Also, be sure that the words make sense when read together. DO NOT just pick a few words that describe your item and string them together. You want it to sound like proper language and something that you might actually say out loud.
So how do you find the ones that will get you found?
Etsy search box
One of the easiest ways to get keyword ideas for your listing is to go to the Etsy search box and begin typing your main, broad keyword for the item.
As you’re typing, a list will drop down of recent and commonly searched terms. If you choose something from this list as your longer, more detailed keyword, there’s a good chance that you’ll have success with it.
Etsy Stats Page
Your Etsy stats page is a great place to get information on how your shop is being found, and how you can expand upon that. This technique is obviously only useful if you have an existing shop that has been around long enough to give you some good stats, but if you’re just starting out remember this one!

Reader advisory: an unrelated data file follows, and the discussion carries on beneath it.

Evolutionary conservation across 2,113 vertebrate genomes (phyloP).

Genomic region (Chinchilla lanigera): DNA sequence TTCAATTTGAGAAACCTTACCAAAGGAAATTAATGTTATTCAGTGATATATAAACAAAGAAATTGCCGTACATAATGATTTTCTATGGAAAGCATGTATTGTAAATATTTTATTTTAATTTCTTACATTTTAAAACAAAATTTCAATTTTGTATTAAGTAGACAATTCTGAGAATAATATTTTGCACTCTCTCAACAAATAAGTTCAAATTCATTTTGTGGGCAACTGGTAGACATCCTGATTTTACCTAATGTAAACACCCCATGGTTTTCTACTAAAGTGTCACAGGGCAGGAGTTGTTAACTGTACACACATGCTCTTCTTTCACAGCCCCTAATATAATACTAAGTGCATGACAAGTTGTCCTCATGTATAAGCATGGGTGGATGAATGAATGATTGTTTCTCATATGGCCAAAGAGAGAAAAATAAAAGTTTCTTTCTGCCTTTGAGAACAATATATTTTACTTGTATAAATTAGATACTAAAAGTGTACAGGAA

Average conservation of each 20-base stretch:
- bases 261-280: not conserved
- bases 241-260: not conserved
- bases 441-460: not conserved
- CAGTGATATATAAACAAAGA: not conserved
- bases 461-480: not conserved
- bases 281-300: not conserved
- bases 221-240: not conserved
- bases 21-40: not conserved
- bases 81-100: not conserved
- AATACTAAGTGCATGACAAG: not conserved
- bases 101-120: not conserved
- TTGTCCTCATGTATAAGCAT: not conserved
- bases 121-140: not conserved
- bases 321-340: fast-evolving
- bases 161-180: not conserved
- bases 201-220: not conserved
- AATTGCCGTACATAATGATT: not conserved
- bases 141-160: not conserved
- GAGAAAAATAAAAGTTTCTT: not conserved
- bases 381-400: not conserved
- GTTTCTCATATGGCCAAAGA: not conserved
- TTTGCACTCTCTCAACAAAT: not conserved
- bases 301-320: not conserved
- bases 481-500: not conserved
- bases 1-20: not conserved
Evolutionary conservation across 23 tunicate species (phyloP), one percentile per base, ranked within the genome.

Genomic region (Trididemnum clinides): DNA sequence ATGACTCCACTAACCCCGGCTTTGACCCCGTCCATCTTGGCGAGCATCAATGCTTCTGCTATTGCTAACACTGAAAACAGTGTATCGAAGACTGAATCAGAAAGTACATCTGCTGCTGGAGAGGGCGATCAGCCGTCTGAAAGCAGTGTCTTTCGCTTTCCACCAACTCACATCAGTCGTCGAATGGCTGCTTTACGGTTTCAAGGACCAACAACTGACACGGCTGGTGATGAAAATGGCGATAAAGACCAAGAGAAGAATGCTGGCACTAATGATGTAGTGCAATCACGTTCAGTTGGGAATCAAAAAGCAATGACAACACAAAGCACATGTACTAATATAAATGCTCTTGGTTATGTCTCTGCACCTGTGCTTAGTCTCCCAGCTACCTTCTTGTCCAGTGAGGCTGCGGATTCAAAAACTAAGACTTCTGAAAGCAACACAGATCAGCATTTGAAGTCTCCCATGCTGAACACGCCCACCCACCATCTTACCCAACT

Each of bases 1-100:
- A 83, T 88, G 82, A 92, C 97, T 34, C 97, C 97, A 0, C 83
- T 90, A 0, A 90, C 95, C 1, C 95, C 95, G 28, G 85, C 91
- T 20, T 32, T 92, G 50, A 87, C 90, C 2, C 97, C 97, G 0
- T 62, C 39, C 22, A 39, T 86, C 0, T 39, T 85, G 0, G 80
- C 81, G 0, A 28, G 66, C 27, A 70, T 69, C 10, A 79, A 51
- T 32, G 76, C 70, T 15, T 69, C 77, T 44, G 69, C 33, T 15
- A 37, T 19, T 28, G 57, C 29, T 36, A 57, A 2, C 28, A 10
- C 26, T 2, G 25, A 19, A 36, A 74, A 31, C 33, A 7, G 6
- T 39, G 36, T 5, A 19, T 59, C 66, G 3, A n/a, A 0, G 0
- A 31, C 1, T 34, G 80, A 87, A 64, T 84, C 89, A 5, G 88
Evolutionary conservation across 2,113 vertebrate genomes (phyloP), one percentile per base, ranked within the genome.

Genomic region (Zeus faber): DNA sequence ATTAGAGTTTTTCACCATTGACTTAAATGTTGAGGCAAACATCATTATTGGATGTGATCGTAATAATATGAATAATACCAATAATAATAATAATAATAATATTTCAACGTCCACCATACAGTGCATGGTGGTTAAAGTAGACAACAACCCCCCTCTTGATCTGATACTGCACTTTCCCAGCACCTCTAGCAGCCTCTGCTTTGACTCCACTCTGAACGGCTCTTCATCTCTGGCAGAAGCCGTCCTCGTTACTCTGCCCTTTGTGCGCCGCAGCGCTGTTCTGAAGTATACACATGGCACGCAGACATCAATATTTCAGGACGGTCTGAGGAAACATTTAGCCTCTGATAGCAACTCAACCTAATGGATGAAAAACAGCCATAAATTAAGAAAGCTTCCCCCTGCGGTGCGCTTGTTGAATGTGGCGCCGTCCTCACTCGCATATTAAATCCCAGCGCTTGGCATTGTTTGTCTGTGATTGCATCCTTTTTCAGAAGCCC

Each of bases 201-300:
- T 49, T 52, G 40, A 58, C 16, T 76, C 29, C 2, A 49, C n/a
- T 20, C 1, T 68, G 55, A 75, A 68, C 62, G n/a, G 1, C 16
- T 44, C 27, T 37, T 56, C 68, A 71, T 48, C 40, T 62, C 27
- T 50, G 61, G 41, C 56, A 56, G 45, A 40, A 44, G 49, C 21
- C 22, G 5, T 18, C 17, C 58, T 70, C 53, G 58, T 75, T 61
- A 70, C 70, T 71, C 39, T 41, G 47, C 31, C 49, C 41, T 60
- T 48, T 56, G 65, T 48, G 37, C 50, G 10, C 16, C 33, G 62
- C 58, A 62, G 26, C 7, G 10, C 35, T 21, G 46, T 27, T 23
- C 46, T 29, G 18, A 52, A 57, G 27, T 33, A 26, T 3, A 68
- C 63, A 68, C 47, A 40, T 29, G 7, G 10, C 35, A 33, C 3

Go to your “stats” page and scroll down to “Top Keywords.” Those are the terms that people are finding your shop and items with now.
I begin by focusing on the top of that list, with the words that are used to find my things most often. Then, I go further down the list to see if there are any good ones that would be worth working into for my listings, as keywords.
Most likely, some of those words will be broad keywords, and some will be longer, more detailed keywords. Make use of both types.
You’ll find some gems in that list, for sure!
Google Keyword Planner
To use the Google Keyword Planner you’ll need a Google Adwords account. It’s free to sign up and there’s no obligation to run any ads. I do think that it’s an incredibly useful tool and something worth making an account for.